ForewordGatchina’s past is closely bound up with the construction of the palace and its parks, which stand as a memorial to Russian culture of the 18th and 19th centuries.
The main structure of the whole ensemble is the former Imperial palace, designed by the Italian architect Antonio Rinaldi, whose plans embodied the principles of early Russian classicism. There is also another, smaller, palace – the Priory palace, designed by the Russian architect Nikolai Lvov and constructed (uniquely for Russia) of rammed earth. This palace was intended to house the administration of the Knights of Malta (the Hospitallers of St. John of Jerusalem).
The Gatchina parks are among the world’s finest landscaped parks. They occupy an area of approximately 700 hectares. Among those who took part in their creation were the architects A. Rinaldi, V. Brenna, N. Lvov, A. Zakharov, A. Baikov, N. Dmitriev, L. Shperer, the landscape designers G. Bush, G. Sparow, J. Hackett, the Helmholtz brothers, together with horticulturalists, sculptors and other craftsmen. After 1917 the former Imperial residence became a richly-stocked and popular museum.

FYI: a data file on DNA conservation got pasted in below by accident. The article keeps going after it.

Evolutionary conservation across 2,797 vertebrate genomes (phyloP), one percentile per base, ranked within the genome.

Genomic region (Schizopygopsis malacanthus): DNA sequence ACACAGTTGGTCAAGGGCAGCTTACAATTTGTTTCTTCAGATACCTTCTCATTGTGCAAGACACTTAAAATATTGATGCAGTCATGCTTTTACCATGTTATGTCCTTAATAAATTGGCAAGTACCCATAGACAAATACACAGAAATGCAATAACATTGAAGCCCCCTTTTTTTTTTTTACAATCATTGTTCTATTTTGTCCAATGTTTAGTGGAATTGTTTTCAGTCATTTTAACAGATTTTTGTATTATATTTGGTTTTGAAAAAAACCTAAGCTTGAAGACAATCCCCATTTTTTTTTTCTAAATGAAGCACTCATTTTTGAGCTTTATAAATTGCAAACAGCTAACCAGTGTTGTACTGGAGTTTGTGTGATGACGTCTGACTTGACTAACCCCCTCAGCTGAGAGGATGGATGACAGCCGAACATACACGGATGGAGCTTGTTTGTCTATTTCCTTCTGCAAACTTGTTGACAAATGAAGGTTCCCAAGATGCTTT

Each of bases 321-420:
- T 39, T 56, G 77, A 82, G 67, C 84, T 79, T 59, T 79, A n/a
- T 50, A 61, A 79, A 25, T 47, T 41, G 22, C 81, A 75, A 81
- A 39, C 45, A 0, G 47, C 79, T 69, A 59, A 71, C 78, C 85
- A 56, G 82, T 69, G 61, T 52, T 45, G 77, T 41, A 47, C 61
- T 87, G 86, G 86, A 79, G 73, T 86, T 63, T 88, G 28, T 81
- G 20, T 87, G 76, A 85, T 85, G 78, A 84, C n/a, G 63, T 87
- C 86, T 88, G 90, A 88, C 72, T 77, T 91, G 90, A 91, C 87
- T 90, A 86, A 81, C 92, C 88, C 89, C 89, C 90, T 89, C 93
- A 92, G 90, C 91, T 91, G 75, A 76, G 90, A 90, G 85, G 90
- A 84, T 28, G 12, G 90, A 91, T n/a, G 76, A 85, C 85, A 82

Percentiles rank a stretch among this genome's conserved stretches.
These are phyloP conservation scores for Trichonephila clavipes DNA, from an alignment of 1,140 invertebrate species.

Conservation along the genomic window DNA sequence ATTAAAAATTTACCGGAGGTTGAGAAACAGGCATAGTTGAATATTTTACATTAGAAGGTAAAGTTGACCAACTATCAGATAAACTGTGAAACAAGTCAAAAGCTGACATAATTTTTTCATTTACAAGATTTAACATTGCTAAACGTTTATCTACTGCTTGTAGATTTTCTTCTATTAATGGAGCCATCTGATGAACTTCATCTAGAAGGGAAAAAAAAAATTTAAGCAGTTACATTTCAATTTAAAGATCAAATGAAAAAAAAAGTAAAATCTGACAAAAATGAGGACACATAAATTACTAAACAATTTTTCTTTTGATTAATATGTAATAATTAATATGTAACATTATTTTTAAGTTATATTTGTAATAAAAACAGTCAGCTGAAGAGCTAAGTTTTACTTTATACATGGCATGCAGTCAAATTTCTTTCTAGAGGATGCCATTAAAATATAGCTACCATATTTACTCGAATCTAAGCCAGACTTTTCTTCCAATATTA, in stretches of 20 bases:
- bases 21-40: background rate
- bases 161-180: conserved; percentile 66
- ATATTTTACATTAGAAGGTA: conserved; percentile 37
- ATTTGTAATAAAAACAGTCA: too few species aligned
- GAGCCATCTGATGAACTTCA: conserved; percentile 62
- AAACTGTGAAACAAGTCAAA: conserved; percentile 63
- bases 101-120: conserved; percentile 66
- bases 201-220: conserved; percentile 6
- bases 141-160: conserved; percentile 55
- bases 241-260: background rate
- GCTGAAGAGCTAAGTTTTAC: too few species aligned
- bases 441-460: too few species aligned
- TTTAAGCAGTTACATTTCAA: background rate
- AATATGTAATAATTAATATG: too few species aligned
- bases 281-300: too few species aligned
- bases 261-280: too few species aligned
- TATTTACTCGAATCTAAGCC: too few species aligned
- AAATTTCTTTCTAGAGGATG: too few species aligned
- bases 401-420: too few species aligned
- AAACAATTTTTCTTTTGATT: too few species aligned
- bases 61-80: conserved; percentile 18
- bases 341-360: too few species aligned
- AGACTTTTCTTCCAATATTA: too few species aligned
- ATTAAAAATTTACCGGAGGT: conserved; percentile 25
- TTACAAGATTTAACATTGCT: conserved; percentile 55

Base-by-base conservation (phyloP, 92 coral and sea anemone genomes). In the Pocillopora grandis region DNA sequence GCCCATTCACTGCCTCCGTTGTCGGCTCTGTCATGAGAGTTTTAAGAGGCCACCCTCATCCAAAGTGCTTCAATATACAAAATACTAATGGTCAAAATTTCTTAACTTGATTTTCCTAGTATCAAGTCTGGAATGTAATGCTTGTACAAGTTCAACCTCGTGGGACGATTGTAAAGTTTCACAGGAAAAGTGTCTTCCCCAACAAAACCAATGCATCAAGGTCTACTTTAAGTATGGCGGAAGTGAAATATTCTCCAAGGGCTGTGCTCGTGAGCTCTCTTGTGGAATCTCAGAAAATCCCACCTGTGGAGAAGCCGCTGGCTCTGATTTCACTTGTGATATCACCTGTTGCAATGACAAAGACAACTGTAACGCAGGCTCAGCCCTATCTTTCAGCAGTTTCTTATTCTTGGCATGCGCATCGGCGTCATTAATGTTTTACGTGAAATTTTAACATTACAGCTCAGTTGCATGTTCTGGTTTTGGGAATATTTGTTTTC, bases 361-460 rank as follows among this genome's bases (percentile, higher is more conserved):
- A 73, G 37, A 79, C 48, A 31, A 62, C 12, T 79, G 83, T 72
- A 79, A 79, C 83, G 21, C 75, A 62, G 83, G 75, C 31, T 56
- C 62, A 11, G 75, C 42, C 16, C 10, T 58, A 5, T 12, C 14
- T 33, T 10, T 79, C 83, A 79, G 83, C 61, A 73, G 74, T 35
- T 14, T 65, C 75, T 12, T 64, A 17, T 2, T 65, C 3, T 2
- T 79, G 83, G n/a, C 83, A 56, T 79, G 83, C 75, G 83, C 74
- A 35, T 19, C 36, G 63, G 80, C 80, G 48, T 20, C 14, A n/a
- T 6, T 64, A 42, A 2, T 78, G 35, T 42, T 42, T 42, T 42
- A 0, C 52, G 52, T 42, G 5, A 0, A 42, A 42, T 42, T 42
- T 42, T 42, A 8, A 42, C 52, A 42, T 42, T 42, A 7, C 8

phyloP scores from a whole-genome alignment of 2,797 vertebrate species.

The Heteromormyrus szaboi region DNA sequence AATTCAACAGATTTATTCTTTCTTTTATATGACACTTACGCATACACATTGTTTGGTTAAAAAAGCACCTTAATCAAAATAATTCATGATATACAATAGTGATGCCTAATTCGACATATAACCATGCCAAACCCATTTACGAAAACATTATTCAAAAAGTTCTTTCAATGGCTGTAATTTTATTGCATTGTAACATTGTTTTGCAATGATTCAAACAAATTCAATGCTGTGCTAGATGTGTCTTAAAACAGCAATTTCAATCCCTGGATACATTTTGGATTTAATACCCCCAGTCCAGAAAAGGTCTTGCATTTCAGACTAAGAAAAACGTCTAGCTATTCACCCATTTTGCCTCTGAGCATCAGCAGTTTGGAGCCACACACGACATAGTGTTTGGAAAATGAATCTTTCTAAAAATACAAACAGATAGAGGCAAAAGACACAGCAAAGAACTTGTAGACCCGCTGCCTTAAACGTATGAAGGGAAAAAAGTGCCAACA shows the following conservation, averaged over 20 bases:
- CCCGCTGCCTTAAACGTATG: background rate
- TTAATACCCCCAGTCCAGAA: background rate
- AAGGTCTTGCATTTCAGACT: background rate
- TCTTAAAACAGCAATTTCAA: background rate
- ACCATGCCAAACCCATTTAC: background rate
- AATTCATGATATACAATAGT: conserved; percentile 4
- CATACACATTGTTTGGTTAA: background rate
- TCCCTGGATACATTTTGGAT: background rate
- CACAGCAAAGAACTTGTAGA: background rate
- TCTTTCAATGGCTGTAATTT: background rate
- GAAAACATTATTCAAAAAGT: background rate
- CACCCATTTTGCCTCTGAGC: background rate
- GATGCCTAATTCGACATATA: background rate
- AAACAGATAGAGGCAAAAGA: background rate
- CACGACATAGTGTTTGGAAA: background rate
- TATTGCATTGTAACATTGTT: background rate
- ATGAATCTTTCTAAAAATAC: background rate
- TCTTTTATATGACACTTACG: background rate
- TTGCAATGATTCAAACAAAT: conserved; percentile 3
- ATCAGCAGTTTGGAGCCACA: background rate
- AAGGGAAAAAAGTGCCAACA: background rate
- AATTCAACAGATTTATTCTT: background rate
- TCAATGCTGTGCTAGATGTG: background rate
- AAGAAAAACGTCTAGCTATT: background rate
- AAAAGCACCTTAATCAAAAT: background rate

During the German occupation of 1941-1944 the palaces and parks suffered extensive damage and looting, but the vast majority of the museum’s artistic treasures were saved. Following the Great Patriotic War the Palace was occupied by organisations of the War Department, and the Palace park was designated a “park of culture and recreation for workers”.
It was not until the end of the 1970s that the park once again received “museum” status, with the restoration of the Pavilion of Venus and the Birch House. At this time, too, the restoration of the former Imperial palace was begun. The first rooms to be restored were opened in 1985, on the occasion of the 40th anniversary of the Soviet people’s victory in the Great Patriotic War.
Today the administration of the ensemble is as follows: the Imperial and Priory palaces and the Palace Park are under the jurisdiction of the Culture Committee of the St. Petersburg city government, while the Priory Park is controlled by the Parks Administration of the city of Gatchina.
Palace ParkV. Fedorova